Since the wedding is really creeping up on us now…I’ve had to really pull my finger out and get on with my dress. And actually… it’s finished! Well the dress is, and the petticoat is very nearly. What I’m going to share with you today though is actually the stage it was at a few weeks ago, before the big move.
After spending a few weeks just cutting out fabric, the actual sewing was all done in a few short weeks. I used the tissue paper method to cut out the habitai silk lining, laying one layer of paper on my wooden floor, then the fabric, then another on top. I avoided cutting pieces on the fold where possible, but for the circle skirt my floor just wouldn’t have coped with the size of it had I traced the whole front piece out. So I added yet another layer of paper between the fold of the fabric so it didn’t slip. When it came to the dupioni silk, as it’s a much more stable, medium weight fabric I found I could just cut it easily without needing anything to stabilize it. I did buy myself a brand new pair of Fiskars shears at the start of the process as my cheap John Lewis pair are seriously blunt nowadays. I also used silk pins and tried to stay within seam allowances.
When it came to the tulle for the skirt, I didn’t use tissue paper within the seams as I demonstrated here for the polka dot bodice, mainly as it would have taken forever, and there was less need to be so precise on a loose skirt. I decided to do a double layer tulle skirt, so the skirt section has 4 layers in total, not including the petticoat!
When it came to the zip, I was unsure of what to do about the tulle layers. I figured I didn’t want to sew it together with the dupioni silk and have it stick out oddly below the zipper, but sewing the whole seam together would mean the tulle would be less floaty and free at the back. Without the help of a seamstress friend I’m not sure what I would have done, as no amount of googling helped. She recommended just sewing the tulle (each layer separate) below the zipper, and leaving it open above. I left it free at the seam allowance of the waist seam, trimmed the seam allowance down along the zipper and then hand stitched the top edge of the skirt into the waist seam of the main fabric after I had finished the zip. I’m really not sure that’s how the professionals exactly finish it off, but as tulle doesn’t fray it works just fine and allows you to keep the floaty effect of the tulle overlay.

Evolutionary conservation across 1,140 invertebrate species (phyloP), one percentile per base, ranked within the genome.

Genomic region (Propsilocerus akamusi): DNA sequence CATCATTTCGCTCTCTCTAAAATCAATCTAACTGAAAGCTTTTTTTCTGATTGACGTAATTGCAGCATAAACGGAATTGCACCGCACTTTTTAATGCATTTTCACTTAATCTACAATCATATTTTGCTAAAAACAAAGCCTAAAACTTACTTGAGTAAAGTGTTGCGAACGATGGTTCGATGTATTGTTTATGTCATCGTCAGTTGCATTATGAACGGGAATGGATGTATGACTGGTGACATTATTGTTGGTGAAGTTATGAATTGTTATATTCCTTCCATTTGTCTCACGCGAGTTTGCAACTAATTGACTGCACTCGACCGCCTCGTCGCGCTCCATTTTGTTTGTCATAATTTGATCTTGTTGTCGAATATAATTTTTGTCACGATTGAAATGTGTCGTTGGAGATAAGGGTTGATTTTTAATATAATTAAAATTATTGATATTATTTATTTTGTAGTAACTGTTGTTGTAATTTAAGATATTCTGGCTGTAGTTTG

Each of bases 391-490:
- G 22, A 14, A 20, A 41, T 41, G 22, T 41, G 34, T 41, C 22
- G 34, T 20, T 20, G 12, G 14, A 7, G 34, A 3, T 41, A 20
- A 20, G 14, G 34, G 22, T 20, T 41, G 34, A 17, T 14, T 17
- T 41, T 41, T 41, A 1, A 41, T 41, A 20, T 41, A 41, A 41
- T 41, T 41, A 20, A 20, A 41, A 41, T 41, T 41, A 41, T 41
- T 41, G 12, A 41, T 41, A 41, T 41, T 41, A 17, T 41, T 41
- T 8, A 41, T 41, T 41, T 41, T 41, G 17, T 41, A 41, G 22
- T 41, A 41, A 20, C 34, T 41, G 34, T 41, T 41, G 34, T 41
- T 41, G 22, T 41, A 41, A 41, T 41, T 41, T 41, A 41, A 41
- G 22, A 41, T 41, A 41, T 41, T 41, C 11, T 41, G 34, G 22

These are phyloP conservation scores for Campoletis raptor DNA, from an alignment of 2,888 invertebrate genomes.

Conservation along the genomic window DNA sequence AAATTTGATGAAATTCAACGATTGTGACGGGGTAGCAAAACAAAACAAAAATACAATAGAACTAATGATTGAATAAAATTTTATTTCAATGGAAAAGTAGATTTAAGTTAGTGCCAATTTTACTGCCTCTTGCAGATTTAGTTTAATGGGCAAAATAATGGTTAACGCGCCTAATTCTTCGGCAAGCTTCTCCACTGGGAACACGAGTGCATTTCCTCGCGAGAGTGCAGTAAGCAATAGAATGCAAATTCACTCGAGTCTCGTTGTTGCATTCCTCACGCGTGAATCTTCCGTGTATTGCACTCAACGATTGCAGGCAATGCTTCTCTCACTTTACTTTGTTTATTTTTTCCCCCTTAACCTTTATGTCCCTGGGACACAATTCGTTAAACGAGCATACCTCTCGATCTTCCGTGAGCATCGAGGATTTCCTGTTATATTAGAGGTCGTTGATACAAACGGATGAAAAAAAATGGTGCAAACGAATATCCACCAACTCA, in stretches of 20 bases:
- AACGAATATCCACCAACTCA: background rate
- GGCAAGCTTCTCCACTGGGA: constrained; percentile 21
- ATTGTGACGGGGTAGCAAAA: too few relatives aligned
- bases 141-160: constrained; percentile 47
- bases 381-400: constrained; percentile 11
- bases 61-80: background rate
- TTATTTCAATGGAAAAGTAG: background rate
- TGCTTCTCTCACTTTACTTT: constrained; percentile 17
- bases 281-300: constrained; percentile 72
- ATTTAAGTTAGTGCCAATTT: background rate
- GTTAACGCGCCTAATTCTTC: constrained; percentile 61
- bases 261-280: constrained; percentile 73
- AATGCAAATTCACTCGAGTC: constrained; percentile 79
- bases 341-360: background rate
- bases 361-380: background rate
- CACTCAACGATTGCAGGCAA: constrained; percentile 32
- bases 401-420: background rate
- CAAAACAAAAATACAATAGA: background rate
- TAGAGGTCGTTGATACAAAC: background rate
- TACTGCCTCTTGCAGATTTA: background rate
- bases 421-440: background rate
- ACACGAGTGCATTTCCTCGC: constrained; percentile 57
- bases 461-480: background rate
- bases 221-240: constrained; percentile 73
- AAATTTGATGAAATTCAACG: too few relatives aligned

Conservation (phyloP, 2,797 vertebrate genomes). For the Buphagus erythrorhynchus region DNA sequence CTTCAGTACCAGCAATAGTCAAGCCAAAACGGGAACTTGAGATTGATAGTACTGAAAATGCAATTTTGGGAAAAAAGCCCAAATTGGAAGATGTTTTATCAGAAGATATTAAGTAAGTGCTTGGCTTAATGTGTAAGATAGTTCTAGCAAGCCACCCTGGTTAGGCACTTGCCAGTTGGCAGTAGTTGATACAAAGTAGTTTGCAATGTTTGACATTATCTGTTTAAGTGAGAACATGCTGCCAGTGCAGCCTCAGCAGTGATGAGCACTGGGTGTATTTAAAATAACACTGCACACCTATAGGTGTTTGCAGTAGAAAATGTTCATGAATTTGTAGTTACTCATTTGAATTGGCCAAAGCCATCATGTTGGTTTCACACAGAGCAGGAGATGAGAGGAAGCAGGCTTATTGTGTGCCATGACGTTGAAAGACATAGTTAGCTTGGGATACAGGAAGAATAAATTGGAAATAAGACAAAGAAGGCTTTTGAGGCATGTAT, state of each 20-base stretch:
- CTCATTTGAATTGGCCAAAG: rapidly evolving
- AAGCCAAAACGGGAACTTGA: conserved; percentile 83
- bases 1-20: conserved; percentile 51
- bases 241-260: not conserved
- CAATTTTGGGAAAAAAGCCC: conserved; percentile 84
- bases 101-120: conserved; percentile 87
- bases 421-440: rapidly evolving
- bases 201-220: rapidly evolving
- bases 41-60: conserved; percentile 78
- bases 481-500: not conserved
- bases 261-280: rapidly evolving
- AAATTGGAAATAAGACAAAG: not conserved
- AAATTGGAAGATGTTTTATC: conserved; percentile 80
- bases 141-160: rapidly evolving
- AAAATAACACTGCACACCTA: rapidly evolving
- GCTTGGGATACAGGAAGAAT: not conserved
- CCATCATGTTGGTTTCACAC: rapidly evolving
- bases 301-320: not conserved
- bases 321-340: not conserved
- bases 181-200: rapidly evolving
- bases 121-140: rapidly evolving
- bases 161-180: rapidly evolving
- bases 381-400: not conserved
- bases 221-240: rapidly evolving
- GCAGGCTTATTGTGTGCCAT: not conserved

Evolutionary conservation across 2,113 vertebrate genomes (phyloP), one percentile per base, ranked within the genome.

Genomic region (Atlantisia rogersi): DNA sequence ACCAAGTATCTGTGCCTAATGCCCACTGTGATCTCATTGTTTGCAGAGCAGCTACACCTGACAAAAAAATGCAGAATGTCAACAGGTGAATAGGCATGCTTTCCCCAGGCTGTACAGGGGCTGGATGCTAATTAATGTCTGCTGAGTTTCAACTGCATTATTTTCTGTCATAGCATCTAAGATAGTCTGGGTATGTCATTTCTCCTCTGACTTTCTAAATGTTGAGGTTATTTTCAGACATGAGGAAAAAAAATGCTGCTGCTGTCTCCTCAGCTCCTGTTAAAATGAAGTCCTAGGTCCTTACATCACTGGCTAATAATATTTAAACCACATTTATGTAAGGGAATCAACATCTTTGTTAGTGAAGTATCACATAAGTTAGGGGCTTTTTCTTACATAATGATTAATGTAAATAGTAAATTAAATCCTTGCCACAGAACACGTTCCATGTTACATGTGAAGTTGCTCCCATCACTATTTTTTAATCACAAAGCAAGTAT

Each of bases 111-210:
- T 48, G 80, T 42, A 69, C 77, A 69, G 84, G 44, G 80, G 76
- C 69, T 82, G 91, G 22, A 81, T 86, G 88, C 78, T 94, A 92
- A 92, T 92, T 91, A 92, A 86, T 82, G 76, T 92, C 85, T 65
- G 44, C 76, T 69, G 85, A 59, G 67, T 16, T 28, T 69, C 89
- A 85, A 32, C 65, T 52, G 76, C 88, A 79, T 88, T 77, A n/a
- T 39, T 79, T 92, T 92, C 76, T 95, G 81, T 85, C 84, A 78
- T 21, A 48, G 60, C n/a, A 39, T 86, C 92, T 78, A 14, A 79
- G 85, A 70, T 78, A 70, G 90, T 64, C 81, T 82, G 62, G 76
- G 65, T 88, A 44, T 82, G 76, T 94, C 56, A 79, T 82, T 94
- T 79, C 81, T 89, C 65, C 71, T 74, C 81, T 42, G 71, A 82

For the zip, I did a handpicked, lapped zip with loop tape added to one side. You have no idea how proud of myself I am for that..and it looks pretty good! I find zips a pain to do on a machine anyway when you have layers of heavy fabric, so doing it by hand was actually much easier.
As this is getting a bit long...I’ve decided to do a separate post on the zip saga in a little more detail, as I found several articles a great help. I was surprised though at the lack of information online on putting in loops and buttons.
So there we have it… progress really has been made. Honest.
This will be the last photo I share of the whole dress until the big day though, as I want to share it with all the finishing touches!